have no relationship left with Allah - unless you but guard yourselves
against them, taking precautions" (3:28; other verses referenced by
the ulema in support of taqiyya include 2:173, 2:185, 4:29, 16:106,
Al-Tabari's (d. 923) famous tafsir (exegesis of the Koran) is a
standard and authoritative reference work in the entire Muslim world.
Regarding 3:28, he writes: "If you [Muslims] are under their
[infidels'] authority, fearing for yourselves, behave loyally to them,
with your tongue, while harboring inner animosity for them. . Allah
has forbidden believers from being friendly or on intimate terms with
the infidels in place of believers - except when infidels are above
them [in authority]. In such a scenario, let them act friendly towards
Regarding 3:28, Ibn Kathir (d. 1373, second in authority only to
Tabari) writes, "Whoever at any time or place fears their [infidels']
evil may protect himself through outward show." As proof of this, he
quotes Muhammad's close companion, Abu Darda, who said, "Let us smile
to the face of some people [non-Muslims] while our hearts curse them";
another companion, al-Hassan, said, "Doing taqiyya is acceptable till
the Day of Judgment [i.e., in perpetuity]."
Other prominent ulema, such as al-Qurtubi, al-Razi, and al-Arabi, have
extended taqiyya to cover deeds. In other words, Muslims can behave
like infidels - including by bowing down and worshiping idols and
crosses, offering false testimony, even exposing fellow Muslims'
weaknesses to the infidel enemy - anything short of actually killing a
Is this why the Muslim American sergeant Hasan Akbar attacked and
killed his fellow servicemen in Iraq in 2003? Had his pretense of
loyalty finally come up against a wall when he realized Muslims might
die at his hands? He had written in his diary: "I may not have killed
any Muslims, but being in the army is the same thing. I may have to
make a choice very soon on who to kill."
War is deceit
None of this should be surprising considering that Muhammad himself -
whose example as the "most perfect human" is to be tenaciously
followed - took an expedient view of lying. It is well known, for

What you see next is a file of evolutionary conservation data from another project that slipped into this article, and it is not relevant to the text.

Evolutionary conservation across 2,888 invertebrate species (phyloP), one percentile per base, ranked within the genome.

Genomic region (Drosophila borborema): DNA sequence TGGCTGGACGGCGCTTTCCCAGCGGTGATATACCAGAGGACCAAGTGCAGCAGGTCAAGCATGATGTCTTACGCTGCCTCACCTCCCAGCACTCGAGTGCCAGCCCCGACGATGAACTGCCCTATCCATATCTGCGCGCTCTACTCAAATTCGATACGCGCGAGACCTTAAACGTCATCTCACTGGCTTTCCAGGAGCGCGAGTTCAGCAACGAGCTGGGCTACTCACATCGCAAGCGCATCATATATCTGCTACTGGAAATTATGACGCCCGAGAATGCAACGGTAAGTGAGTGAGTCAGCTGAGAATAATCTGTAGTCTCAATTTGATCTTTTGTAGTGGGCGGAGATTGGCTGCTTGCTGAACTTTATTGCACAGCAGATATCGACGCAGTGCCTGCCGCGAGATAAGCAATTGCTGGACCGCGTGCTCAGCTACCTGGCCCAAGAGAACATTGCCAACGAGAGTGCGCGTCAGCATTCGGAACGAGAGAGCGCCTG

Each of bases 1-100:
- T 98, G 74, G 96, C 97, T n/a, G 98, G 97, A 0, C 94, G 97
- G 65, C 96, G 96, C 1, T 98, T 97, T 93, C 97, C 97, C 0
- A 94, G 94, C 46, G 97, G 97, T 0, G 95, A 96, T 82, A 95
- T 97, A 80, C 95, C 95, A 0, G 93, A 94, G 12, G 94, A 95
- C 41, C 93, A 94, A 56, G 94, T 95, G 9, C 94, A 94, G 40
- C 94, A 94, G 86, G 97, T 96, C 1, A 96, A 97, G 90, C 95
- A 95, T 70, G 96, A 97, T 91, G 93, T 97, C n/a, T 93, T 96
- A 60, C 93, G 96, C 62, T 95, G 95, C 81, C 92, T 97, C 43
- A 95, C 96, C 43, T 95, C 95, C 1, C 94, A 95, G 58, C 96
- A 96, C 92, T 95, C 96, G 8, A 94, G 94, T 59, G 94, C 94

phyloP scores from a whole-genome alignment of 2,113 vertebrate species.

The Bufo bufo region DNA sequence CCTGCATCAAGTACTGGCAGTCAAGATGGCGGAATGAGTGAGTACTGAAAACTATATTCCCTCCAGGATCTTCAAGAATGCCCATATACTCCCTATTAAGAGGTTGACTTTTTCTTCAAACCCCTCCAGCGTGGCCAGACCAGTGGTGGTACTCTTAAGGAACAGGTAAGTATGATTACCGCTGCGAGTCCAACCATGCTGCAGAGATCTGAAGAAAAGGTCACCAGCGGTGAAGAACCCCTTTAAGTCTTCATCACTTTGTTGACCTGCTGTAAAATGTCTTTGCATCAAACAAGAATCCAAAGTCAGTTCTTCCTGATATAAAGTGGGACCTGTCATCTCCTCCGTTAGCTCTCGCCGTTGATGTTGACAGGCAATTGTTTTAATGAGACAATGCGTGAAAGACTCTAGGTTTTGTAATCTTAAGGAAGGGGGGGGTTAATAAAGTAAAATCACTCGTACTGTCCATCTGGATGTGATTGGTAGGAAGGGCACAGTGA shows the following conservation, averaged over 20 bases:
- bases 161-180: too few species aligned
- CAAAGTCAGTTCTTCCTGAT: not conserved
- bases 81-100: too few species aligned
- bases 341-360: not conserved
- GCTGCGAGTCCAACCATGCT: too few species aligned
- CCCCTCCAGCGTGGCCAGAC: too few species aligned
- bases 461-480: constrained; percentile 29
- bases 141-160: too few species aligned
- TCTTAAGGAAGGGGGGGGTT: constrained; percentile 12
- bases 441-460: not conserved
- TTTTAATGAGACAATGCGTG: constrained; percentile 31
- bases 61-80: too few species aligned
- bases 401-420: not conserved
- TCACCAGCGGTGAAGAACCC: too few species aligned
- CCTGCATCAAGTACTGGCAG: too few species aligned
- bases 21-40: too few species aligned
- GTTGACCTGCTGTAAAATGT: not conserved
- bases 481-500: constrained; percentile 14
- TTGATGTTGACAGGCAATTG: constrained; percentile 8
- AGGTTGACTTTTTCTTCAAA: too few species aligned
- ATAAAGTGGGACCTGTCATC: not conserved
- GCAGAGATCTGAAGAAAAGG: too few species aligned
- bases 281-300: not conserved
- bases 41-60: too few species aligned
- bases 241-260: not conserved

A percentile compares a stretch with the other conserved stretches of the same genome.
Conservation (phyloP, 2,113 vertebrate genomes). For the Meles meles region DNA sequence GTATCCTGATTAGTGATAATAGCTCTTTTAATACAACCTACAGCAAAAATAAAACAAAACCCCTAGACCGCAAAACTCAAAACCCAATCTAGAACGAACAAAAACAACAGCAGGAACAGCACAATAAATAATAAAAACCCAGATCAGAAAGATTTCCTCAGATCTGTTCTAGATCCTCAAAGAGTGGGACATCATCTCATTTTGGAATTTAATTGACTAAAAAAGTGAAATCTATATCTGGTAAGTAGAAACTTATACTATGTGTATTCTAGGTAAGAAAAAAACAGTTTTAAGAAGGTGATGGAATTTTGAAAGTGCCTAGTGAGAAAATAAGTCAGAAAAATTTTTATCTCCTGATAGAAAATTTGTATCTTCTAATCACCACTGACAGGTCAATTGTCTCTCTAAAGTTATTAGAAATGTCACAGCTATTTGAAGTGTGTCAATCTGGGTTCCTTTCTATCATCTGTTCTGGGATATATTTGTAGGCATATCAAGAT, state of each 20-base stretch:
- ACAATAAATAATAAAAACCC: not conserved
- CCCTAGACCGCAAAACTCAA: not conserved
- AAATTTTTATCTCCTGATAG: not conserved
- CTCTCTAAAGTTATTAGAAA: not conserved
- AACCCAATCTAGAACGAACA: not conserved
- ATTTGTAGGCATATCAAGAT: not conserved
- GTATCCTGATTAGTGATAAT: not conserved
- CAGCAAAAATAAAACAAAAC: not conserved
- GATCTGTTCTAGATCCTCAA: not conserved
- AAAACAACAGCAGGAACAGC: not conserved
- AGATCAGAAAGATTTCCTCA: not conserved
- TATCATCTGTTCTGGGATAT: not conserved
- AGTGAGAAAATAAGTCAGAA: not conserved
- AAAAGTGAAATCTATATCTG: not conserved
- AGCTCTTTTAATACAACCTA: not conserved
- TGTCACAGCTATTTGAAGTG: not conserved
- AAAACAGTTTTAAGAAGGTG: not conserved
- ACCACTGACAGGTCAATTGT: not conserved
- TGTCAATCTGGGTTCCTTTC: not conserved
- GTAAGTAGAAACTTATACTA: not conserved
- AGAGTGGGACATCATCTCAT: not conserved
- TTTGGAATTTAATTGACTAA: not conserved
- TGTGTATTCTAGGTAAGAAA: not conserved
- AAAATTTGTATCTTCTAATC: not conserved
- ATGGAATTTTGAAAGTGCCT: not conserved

instance, that Muhammad permitted lying in three situations: to
reconcile two or more quarreling parties, to one's wife, and in war
(see Sahih Muslim B32N6303, deemed an "authentic" hadith).
As for our chief concern here - war - the following story from the
life of Muhammad reveals the centrality of deceit in war. During the
Battle of the Trench (627), which pitted Muhammad and his followers
against several non-Muslim tribes known as "the Confederates," one of
these Confederates, Naim bin Masud, went to the Muslim camp and
converted to Islam. When Muhammad discovered that the Confederates
were unaware of their co-tribalist's conversion, he counseled Masud to
return and try somehow to get the Confederates to abandon the siege -
"For," Muhammad assured him, "war is deceit." Masud returned to the
Confederates without their knowing that he had "switched sides," and
began giving his former kin and allies bad advice. He also went to
great lengths to instigate quarrels between the various tribes until,
thoroughly distrusting each other, they disbanded, lifting the siege
from the Muslims, and thereby saving Islam in its embryonic period
(see Al-Taqiyya fi Al-Islam; also, Ibn Ishaq's Sira, the earliest
biography of Muhammad).
More demonstrative of the legitimacy of deception vis-à-vis infidels
is the following anecdote. A poet, Kab bin al-Ashruf, offended
Muhammad by making derogatory verse concerning Muslim women. So
Muhammad exclaimed in front of his followers: "Who will kill this man
who has hurt Allah and his prophet?" A young Muslim named Muhammad bin